Realizing very quickly that this would be a labor of love, I maxed myself out every week.  I began tinkering with every idea that came into my head.  Syrups, infusions, smoked spirits, homemade bitters, barrel-aged cocktails, if it had been done before, I wanted to try doing it my way.  Work was my playground, and I all but lived there.  I would avoid overtime by purposely not clocking in, and would source ingredients on my own dime to avoid high R&D costs.  All I wanted to do was learn how to craft the ultimate cocktail.

My tenure as bar manager never quite left its honeymoon stage.  About a year into it, my girlfriend and I quit our jobs in favor of adventure.  We left town and embarked on a backpacking trip through Southeast Asia.  We spent four months seeing as much as we could see, and experiencing whatever we could.  Half a year after leaving our lives behind, we returned to Burlington.  Although I didn’t have a job waiting for me, I wouldn’t trade the experience for anything in the world.

The Procrastinator

In the next few months of re-assimilating back into American society we worked hard and often, digging ourselves out of the financial crevasse left by half a year of traveling with no income.  Although I had picked up a couple lucrative bartending jobs, work wasn’t the same.  It had unfortunately turned into… well… just work.  I hadn’t created a cocktail that I gave a damn about since I had gotten back into town.  The passion was still there, and I wanted to continue to challenge myself and learn, but I felt like I didn’t have an outlet.  This was actually when I decided to purchase the domain for TheSpillSheet.com, in order to start a cocktail blog and foster my relationship with this industry through a new medium.  However shortly after purchasing the domain, I somewhat accidentally discovered competition bartending.

Shortly after joining the USBG (United States Bartenders Guild), I received an email for USBG’s “Legacy” competition, sponsored by Bacardi.  Not really reading too much into it, I submitted an old recipe I was particularly proud of, then moved on, completely forgetting I had done so.  A few weeks later I got an email from Bacardi, inviting me to the Legacy semifinals in Boston.  Again, with no previous knowledge of the USBG or competitive bartending on a national level (Vermont lives in a bubble), I shrugged it off and figured I’d take the free trip to Boston to take a couple minutes to make my drink for some judges and see how it stacked up.  I had completely underestimated the level of competition I would be dealing with.  I thought my drink was great, but I neglected every other competitive aspect with regards to presentation and performance. I bombed it. If I had to guess, I would say I landed somewhere near dead last.  However, this colossal failure would drive me to compete again.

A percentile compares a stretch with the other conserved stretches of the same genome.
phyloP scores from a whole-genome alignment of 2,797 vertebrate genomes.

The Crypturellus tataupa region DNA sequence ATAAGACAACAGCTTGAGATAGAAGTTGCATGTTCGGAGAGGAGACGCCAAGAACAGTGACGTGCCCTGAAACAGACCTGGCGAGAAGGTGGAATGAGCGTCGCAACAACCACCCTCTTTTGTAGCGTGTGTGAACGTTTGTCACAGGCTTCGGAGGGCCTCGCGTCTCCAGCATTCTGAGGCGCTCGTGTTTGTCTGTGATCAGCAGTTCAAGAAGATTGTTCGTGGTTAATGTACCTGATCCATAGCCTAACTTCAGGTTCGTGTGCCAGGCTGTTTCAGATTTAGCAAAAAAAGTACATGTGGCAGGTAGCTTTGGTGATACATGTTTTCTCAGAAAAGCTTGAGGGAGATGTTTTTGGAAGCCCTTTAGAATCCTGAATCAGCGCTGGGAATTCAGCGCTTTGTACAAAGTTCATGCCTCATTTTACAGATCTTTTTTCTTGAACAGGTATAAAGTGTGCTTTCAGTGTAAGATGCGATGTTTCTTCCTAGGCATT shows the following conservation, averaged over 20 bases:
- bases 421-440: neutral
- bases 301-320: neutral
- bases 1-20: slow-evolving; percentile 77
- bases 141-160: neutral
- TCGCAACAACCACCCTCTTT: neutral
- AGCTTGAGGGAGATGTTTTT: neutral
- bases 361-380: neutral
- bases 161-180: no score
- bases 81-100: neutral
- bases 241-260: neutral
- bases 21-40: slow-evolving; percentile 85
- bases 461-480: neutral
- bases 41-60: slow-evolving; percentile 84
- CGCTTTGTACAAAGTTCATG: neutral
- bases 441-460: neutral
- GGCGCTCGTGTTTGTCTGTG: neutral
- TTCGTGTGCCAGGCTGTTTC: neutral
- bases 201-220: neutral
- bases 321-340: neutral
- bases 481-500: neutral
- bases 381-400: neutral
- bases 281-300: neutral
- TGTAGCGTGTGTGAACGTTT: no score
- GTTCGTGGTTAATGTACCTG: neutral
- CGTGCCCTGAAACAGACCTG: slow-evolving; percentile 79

Over the course of the next year, I worked my way into several other competitions, and even managed to advance to the national finals in Bombay Sapphire’s “Most Imaginative Bartender” in London, as well as the Herradura Tequila “Legends” national finals in Guadalajara.  While working two jobs, competitions have taken up most of my spare time and brain power over the last year, but have also pushed me to do things I never thought I’d be capable of.  I’ve been blessed to meet people throughout the country who share my passion, many of whom are far more advanced in their careers than I am.  It’s impossible not to learn new things when you are lucky enough to surround yourself with such talented individuals on a regular basis.  These people, places, and experiences have invigorated and inspired me, and that is exactly what I look forward to sharing in this blog.

The Spill Sheet

The first bar I ever worked at had a notebook that we kept next to the POS, whose purpose was to record our waste.  If a glass of wine spilled, you wrote it down.  If you pulled the wrong bottle and botched a cocktail, you wrote it down.  If you experimented with 10 variations of one cocktail before finalizing a recipe, it better be a damn good drink because you’re writing all of that down.  Aside from its original purpose, the spill sheet took on a life of its own. It became our drawing board.  A tactile reminder of our thought processes as we learned and grew together as a program.  As I’ve taken on various projects for competitions, personal interest, etc., I’ve accumulated quite the spill sheet of my own.  It’s my hope that whoever might come across this blog will enjoy it as it’s intended, which is a journey through my experiences as a bartender.  This is a record of my trials and tribulations in my approach to this craft.